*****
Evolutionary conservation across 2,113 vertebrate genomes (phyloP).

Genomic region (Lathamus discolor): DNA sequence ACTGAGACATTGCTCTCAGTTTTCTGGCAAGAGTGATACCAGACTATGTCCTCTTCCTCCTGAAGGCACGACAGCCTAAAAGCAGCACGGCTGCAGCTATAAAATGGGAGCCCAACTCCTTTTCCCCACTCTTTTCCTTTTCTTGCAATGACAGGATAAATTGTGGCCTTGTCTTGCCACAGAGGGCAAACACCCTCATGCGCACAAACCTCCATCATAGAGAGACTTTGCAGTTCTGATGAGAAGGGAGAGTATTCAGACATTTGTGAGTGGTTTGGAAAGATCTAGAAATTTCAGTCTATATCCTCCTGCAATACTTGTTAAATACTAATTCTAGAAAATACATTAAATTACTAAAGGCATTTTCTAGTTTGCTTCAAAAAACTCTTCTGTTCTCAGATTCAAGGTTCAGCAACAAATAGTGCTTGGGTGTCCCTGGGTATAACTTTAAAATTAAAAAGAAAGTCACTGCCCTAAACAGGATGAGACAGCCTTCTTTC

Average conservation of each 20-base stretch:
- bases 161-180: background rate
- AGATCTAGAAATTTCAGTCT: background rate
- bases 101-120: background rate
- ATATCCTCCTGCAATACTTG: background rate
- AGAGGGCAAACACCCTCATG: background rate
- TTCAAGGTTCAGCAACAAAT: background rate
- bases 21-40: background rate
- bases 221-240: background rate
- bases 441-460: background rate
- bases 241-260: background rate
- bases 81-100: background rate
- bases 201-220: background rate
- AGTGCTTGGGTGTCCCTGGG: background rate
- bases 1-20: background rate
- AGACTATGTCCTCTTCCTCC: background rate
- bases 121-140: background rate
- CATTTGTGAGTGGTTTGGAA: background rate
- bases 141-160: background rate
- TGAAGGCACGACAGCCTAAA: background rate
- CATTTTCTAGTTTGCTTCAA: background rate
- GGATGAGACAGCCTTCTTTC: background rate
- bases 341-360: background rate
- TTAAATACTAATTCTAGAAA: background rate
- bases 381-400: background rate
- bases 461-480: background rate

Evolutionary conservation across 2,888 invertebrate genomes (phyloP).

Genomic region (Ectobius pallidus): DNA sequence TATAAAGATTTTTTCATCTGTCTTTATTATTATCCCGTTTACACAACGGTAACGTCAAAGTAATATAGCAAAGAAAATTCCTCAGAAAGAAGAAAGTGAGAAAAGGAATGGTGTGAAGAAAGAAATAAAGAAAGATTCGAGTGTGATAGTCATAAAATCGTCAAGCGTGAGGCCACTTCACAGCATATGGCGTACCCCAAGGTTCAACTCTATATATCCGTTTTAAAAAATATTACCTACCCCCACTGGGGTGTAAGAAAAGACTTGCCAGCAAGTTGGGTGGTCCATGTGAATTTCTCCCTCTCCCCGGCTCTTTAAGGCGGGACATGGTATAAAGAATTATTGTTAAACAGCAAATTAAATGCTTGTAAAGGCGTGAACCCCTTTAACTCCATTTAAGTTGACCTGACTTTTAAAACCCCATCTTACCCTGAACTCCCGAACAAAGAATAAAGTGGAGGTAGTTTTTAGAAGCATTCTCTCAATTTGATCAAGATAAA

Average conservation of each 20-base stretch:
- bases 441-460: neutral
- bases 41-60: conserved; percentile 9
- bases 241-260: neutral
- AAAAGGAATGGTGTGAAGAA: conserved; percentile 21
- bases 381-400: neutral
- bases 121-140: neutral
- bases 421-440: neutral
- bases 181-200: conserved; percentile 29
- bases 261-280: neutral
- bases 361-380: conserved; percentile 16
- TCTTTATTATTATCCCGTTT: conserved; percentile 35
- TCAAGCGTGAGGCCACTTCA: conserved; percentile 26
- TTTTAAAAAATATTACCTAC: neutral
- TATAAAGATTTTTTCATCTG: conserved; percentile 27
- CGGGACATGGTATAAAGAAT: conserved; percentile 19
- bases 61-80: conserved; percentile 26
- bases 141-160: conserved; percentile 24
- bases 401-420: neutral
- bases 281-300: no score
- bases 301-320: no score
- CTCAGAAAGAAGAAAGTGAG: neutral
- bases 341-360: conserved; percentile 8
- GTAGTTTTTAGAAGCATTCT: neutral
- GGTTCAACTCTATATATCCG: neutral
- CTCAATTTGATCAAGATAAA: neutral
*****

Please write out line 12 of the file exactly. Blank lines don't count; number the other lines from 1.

- bases 441-460: background rate